American Nightmare: Thai Workers Say the Failed Federal Human Trafficking Case Did Not Bring Them Justice

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Thai laborers speak to the media with one of their civil attorneys, Clare Hanusz, behind them

BY MALIA ZIMMERMAN AND JIM DOOLEY – Chakkree Sriphabun is one of 44 men who left his family behind in Thailand in September 2004 to come to Hawaii to work for Mike and Alec Sou at Aloun Farms.

To pay recruiting fees, Sriphabun secured a $20,000 high interest loan with his family’s home and land as collateral. He believed, being paid $9.42 an hour as his contract specified, that he could make that money back in a year and spend the next two years building enough wealth to bring his family out of poverty.


The $20,000 was a major investment – he knew he could work his entire life in Thailand and never make that money back.  But Sriphabun left his wife and two children and extended family behind, believing he could make a better life for them.

When he and the other workers arrived in Hawaii, it was not what they expected. He thought, as the other workers did, that they’d live in “5-star housing,” but instead, they crowded 44 men into one 5-bedroom, 2-bathroom house. There were not enough beds so some slept on the floor. They woke at 4 a.m. so everyone could shower, and were driven to work at 6 a.m. in a produce truck with a vertical sliding door and no windows. They didn’t eat breakfast, and if they weren’t fast enough, they didn’t get lunch either. Often lunch and dinner were combined into one meal.  When the Sous became afraid that they’d be reported to the police for the overcrowded conditions, the workers said half of them were forced to move into containers on the farm. Bugs would swarm at night and bite them, and they’d have to scoop cold water out of an outdoor pipe to bathe.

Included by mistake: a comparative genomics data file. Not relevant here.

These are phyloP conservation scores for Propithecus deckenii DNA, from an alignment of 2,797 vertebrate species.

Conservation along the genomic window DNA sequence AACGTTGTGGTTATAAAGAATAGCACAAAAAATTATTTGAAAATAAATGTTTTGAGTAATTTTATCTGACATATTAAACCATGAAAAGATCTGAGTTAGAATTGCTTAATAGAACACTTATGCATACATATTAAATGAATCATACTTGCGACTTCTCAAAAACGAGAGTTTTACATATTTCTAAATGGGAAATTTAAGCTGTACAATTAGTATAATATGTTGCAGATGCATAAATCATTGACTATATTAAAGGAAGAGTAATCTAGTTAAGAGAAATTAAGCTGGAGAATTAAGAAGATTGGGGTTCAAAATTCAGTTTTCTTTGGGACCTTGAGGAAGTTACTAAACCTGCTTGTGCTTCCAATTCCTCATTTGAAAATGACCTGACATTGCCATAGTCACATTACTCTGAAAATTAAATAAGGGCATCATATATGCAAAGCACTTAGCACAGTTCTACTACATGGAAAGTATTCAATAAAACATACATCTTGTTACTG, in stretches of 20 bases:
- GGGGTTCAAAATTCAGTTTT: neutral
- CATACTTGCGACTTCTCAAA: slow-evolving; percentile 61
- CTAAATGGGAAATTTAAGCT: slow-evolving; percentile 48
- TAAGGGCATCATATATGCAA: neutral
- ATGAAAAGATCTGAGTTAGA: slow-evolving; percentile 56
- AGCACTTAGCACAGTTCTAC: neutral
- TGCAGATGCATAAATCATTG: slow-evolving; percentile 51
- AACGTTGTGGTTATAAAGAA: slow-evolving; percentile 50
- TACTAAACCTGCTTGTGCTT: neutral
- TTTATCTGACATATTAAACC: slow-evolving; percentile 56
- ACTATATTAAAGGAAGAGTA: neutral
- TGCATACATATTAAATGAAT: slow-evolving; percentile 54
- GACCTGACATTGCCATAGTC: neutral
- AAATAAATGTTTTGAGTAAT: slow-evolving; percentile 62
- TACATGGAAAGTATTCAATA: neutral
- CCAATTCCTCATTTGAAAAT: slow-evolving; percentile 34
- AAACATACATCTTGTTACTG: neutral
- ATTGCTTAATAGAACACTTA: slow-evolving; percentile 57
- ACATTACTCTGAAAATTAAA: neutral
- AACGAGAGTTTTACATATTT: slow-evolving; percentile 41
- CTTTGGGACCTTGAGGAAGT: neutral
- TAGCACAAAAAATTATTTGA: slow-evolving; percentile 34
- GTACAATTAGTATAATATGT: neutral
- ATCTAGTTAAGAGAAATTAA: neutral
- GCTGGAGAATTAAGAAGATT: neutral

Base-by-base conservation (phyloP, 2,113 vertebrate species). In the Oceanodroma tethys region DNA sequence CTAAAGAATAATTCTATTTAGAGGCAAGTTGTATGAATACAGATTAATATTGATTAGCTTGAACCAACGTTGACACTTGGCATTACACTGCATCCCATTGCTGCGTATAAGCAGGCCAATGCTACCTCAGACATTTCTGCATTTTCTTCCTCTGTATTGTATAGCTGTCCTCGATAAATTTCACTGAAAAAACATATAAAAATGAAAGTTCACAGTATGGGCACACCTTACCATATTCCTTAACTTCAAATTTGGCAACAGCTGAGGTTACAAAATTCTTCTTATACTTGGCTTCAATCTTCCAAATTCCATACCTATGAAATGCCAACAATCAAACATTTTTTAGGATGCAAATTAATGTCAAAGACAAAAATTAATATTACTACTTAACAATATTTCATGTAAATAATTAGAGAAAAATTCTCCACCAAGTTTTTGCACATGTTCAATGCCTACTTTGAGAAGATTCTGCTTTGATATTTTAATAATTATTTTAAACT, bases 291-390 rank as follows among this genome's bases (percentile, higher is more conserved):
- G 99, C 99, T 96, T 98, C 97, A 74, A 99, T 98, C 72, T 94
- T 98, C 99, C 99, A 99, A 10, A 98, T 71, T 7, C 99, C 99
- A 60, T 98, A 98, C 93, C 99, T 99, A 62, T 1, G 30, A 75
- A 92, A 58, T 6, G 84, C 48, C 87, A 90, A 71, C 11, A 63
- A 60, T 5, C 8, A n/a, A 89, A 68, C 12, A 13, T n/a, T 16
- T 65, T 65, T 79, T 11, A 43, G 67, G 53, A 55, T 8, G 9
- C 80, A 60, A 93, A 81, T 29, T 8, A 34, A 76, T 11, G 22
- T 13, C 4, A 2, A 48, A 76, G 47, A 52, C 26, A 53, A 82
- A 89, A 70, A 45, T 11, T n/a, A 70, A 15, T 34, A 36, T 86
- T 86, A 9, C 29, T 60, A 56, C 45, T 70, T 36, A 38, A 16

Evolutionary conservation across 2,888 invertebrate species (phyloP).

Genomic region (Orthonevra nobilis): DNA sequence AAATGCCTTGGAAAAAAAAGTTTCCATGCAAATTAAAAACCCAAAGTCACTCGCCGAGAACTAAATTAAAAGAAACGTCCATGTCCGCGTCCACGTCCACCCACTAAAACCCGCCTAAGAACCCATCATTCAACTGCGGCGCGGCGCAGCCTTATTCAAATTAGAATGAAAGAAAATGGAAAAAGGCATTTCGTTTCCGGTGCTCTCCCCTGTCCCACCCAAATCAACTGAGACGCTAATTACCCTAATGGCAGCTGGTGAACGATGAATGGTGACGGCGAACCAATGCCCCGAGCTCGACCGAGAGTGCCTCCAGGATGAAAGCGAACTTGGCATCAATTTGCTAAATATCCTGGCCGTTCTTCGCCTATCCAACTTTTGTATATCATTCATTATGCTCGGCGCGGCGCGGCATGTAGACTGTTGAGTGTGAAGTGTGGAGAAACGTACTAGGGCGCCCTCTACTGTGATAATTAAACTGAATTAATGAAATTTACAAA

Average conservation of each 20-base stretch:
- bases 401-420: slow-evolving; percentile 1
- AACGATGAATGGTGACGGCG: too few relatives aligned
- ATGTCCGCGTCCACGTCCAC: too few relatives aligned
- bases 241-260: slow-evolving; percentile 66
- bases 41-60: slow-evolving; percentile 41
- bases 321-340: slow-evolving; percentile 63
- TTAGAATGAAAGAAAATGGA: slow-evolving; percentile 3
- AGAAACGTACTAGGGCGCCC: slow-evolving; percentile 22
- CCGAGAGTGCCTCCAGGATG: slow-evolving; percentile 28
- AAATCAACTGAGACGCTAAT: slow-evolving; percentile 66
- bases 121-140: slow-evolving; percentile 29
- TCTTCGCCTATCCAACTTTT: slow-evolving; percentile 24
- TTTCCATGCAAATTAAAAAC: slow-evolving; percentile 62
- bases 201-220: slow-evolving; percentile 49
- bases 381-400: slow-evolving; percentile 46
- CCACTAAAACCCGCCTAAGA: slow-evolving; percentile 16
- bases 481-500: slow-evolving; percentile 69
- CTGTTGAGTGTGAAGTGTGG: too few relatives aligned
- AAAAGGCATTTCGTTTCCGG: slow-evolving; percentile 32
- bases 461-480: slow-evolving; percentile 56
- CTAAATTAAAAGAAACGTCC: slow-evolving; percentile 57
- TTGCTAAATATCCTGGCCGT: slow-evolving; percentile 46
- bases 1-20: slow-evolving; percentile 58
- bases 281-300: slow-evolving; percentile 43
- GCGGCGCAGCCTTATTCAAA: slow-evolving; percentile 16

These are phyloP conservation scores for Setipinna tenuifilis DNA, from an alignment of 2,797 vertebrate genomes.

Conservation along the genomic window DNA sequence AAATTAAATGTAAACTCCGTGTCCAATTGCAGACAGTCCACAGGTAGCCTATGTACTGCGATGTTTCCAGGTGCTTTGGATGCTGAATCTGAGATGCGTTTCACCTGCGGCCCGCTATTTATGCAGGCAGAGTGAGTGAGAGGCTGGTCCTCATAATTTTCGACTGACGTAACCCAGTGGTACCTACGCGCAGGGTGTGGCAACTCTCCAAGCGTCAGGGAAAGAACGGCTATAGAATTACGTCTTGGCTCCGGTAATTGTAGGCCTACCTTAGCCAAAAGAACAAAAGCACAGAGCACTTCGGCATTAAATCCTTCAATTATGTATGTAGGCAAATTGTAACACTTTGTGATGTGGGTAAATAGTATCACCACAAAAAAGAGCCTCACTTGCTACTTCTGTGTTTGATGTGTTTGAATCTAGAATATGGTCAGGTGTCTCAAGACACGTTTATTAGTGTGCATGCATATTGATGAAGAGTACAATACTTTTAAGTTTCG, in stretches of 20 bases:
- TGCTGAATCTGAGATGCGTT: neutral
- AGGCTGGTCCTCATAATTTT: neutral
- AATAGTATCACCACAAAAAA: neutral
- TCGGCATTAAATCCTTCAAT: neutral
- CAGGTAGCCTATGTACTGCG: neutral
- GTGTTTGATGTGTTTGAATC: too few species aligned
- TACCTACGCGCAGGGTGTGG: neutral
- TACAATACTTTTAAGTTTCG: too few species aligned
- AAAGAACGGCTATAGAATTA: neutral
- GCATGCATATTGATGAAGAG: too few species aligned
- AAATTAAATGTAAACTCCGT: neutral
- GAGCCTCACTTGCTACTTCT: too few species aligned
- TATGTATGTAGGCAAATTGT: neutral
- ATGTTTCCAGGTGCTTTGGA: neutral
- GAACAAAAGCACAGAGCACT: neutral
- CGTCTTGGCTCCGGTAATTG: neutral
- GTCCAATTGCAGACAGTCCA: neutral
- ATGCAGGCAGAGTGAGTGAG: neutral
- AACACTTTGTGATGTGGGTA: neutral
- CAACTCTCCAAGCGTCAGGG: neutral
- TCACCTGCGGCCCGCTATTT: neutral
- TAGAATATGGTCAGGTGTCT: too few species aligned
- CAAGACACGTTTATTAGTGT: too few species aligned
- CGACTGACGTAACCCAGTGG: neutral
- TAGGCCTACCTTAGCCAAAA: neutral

They were tolerating all of this until they figured out that they didn’t make the $9.42 an hour required under the H2A visa program. Even worse, after 5 months, the Sous told the Thai workers to leave the farm because the federal government did not renew their visas. Sriphabun’s plan to make back the $20,000 never materialized, and instead, the high interest kept building and the bank came to take his family’s land. The workers had no place to go, no place to live and no way to make money legally without a visa extension.

Sriphabun told his story to the media today for the first time, but he was hoping to speak to the jury that was convened in the criminal case against the Sou brothers. In 2009, the brothers were charged with forced labor and visa fraud and more charges were added in 2010.

But the U.S. Department of Justice made some fatal mistakes during the first two weeks of what was expected to be a four-week trial. A statement by Washington D.C. Prosecutor Susan French to the grand jury about legality of recruitment fees in 2004 was under fire by the defense.